4. Beware hire company insurance add ons, they can run into thousands of dollars. An alternative is to buy a one off hire vehicle excess policy which covers pretty much everything(more than your hire co insurance cover does) & will save you about $1,500 dollars on your rental(send me a PM if you want the details)

We are doing a similar trip to you, leaving mid March, also with an Apollo 4wd van. To save time we are flying to Adelaide, then picking up the rental and heading north, with a detour through the Ayre Peninsular, up through the Flinders ranges, then on to the Birdsville track up to Birdsville itself in the Northern Territory, then back to Adelaide, via Broken Hill.We are allowing five weeks for that.

You have not much time before you pick up your van, but I would seriously urge you to rethink you proposed itinerary. As I said we have experience in traveling in the outback, so we know the time constraints.

If you have any specific questions send me a PM, I am happy to try and help out.

Cheers

Andy
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Old 01-07-2018, 05:52 PM   #6
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Stabi, I can see your planned route is a circle Sydney>Sydney, which makes sense, and it takes you to some good places. The part that worries me is getting from South Australia to Queensland via the inland, but I can see why you are doing it. We once did 10000 miles in 10 days in a car trial/rally in winter, which included the Flinders Ranges, so I think it is doable, but there is a real risk of trouble in the hot inland sections. Distances here are big, and you are touring, not competing in a rally.
You could cut out Alice Springs and make your way from SA via Hay in NSW, back east.You may cover some of the same ground going to/from Qld, but checking the routes may help, you can get to Brisbane via the Pacific Highway and via the New England Highway, use one going N and the other returning S.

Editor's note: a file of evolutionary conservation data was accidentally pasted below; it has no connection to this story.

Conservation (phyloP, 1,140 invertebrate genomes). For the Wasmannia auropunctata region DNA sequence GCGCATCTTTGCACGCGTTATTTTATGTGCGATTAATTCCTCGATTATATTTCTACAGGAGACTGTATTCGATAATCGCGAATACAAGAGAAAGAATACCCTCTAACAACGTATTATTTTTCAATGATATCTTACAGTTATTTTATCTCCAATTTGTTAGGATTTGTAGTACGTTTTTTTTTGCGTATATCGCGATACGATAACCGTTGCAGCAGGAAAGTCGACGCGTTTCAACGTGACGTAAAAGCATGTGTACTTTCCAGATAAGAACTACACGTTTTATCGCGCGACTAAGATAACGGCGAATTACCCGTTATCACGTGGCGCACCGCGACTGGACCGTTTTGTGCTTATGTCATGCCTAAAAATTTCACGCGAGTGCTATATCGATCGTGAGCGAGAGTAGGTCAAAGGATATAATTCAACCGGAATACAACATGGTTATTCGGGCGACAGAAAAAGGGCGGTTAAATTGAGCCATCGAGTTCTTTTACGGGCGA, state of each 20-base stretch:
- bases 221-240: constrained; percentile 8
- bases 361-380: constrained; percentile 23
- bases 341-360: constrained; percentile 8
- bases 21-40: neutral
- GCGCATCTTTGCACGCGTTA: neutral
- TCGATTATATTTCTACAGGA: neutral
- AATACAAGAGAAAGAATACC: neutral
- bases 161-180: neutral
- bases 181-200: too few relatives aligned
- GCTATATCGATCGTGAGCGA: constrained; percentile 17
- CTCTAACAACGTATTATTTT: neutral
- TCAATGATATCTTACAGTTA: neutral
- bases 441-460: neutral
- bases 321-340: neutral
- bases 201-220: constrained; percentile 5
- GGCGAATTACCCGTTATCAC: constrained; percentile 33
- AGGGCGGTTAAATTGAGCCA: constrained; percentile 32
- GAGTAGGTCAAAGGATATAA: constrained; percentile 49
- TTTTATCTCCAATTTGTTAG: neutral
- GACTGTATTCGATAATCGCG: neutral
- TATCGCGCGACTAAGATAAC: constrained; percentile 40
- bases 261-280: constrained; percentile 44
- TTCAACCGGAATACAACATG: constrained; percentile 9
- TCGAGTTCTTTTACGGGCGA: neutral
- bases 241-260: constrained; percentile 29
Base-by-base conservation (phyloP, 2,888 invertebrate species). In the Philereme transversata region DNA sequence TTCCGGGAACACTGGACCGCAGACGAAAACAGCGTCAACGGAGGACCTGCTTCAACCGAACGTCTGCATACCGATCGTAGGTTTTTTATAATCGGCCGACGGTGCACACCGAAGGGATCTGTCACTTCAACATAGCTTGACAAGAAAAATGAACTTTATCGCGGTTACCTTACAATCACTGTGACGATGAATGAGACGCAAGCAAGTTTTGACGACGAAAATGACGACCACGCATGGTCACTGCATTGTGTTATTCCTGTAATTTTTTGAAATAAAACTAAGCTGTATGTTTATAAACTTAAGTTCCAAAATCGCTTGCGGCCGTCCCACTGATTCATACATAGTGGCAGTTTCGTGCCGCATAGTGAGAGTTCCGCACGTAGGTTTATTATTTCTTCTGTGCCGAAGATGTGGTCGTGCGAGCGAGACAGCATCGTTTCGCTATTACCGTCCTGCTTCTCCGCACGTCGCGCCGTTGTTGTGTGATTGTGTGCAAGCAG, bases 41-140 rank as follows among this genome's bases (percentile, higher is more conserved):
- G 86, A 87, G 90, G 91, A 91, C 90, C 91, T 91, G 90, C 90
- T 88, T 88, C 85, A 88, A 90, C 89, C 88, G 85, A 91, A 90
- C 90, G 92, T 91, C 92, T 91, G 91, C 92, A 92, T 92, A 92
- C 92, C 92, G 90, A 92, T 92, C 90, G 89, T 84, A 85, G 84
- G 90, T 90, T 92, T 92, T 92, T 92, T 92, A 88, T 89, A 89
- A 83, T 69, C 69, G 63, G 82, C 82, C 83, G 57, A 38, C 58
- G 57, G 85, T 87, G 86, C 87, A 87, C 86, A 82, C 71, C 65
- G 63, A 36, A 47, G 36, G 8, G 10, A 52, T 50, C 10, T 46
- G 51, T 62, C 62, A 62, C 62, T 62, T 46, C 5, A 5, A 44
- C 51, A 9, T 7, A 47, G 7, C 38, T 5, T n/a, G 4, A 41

It`s not just dusk when animals are on the road, in rural areas I would not drive at night for fear of roos.
What van are you getting from Apollo? We had one of their Toyota Hi-Ace smaller models in the Northern Territory, your "land yacht" version sounds bigger, ours was just ok for 2, and less demanding to drive, being less truck like.
You will have a map as well as a GPS, and you can easily access the distances between locations. I would sit down and do a check of the intended route for real travel times between places,and see whether you want to spend that much time on the road. There is plenty you can see from the van, but stops and overnights are as important, 2 nights in one place is refreshing and worthwhile, make sure the itinerary has some time built into it. And if you are out there doing it, and it gets too tight, don`t be afraid to "cut and run"(as we used say in rallies when time got too short), by shortening/modifying the planned route.
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Old 01-07-2018, 08:28 PM   #7
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Thinking further about what you are planning.
Don't know anything about your age or capabilities but if I was travelling this time of the year , I would stay within 250 miles of the coast, and keep between Brisbane and Adelaide.
Have you thought about Tasmania? Great food, scenery and history and more bearable climate-wise.
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Old 01-07-2018, 09:20 PM   #8